Remember the '80s? If you're in your teens, you probably don't, although you may have faint memories of April O'Neil being a news reporter in a yellow jumpsuit in New York on the original Teenage Mutant Ninja Turtles. There's a site that celebrates the decade in visual and audio form . . . well, the live-action side of the decade, from game shows to primetime to sports, and a few live-action kids show. The '80s TV Theme SuperSite was one of the best sources for the way television presented itself in this country, something modern networks and companies should really take a glance at. You know, to remember what television was like before they decided to get lazy with on-screen watermarks, scrolling newscrawls, pop-up ads on television shows (NBC has truly irked me by putting huge screen ads during the middle show this season), and lack of self-promotion. I feel if you're not proud of your network, why should people care about the shows? The SuperSite reminded me that Out of This World was a really great show, the NBC '88 network campaign (Come Home To The Best . . . Only on NBC) was one of the greatest ever made, and that ABC used a lot of pop tunes in their promos. For the longest time, I felt this was the end-all and be-all for retro television promotion archives, and it's still very good.

However, the Brits outmatched the SuperSite with TV Ark.

TV Ark bills itself as "The Television Museum." And you know what? I almost believe it. They have covered all of UK television and a lot of foreign television, including Canada and the US. At TV Ark, I saw things I haven't seen in decades, like ABC's old Saturday morning bumpers (ah, an era when Saturday mornings weren't programmed by cable networks because broadcasters grew lazy), Fox's network launch (I actually remember a time when Fox, then embracing their Fox Broadcasting Company name in promotions, didn't exist), and the CBS Special Presentation ident (which was parodied very well on Animaniacs many moons ago). The Ark also showed me that the Britons really know how to market their networks. Looking at BBC's Globe balloon campaign, BBC 2's 2 campaign, Bravo's metamorphosis from a retro network to a harder-edged male-oriented network that makes SpikeTV look like a little girly-man (I could see how Cartoon Network tried to compete [and failed miserably] against Bravo with their CNX network that became Toonami), and Sky's very American-looking campaigns (that sly old fox Rupert), I can tell that the Brits put a lot of heart and soul into their networks.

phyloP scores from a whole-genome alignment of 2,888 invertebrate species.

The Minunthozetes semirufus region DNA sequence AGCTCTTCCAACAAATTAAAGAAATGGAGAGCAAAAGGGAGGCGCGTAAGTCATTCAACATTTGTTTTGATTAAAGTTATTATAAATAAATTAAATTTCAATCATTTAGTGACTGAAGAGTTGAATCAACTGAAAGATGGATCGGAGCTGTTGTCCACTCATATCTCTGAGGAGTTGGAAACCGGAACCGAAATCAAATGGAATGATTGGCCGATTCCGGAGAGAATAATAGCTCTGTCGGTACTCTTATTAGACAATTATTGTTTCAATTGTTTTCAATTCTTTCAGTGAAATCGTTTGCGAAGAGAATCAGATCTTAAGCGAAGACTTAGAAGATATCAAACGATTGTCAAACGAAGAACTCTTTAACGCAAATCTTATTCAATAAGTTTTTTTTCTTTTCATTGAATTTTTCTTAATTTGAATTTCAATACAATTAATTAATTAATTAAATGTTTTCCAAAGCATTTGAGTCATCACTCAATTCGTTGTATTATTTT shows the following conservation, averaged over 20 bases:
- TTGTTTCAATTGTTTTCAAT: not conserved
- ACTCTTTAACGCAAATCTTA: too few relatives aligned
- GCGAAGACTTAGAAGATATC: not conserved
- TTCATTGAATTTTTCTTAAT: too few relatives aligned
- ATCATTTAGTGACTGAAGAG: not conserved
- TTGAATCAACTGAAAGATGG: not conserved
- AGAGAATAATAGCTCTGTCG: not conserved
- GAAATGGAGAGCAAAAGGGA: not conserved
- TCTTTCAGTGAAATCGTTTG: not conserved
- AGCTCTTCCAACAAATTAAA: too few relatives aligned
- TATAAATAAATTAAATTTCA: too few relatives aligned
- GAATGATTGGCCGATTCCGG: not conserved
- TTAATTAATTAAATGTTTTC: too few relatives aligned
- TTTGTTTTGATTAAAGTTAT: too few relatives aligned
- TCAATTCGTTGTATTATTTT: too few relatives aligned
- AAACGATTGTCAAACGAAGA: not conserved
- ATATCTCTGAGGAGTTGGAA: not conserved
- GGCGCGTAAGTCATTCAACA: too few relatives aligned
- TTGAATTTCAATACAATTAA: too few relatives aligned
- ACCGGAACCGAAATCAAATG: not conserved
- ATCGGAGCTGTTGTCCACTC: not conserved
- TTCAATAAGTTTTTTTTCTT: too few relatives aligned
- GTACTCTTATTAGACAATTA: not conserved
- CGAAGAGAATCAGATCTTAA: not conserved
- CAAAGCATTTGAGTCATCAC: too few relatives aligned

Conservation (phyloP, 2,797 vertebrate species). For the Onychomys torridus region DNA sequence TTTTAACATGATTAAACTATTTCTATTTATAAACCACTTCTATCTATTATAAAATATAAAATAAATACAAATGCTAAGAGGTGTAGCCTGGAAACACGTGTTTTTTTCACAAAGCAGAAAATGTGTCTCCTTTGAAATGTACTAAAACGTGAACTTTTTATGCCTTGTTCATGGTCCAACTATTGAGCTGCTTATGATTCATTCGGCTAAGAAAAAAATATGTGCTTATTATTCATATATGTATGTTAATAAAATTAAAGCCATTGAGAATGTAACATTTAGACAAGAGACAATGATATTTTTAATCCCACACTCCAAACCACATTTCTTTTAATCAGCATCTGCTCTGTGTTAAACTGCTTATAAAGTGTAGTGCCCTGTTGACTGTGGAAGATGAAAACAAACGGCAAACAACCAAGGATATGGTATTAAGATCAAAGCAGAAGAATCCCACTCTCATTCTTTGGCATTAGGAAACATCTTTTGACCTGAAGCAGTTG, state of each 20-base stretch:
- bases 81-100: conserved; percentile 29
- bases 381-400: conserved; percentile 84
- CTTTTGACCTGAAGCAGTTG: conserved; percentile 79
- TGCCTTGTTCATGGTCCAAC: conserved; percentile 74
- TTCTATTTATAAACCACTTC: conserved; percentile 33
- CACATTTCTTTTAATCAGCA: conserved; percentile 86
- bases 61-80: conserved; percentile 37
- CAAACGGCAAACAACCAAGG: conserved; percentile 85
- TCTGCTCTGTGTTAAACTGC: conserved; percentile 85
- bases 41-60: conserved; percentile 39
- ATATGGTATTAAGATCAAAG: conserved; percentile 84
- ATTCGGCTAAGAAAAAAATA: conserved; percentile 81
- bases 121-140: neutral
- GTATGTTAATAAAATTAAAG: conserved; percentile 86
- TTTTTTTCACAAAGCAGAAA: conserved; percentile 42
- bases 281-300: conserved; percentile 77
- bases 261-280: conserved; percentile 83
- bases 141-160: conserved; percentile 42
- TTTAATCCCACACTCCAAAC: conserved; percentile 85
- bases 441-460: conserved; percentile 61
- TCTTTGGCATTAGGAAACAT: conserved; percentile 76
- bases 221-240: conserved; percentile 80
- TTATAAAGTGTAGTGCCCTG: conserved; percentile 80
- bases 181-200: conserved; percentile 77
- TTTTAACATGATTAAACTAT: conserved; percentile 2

TV Ark is a lot more comprehensive with the years, going back as far as the 50s to as current as a few months ago. I feel that the SuperSite and the Ark are good companion sites about a history of television branding. And I'm also glad that the Arsenal is one of the only places in the US that continues that journey.

Now, if only there were other sites as comprehensive as these three for American cable networks.

4 comments:

Anonymous said...

There is another site with an archive of old ads from the 80s and early 90s. It's called X-Entertainment (and yes, it's an American site). The commercials are available here: http://www.x-entertainment.com/downloads

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Chris Sobieniak said...

Though I'm a little too late to post anything new in this article, I just want to state I was the one responsible for some of the material seen on TV Ark! Just wanted to point that out in case anyone likes to know where they came from.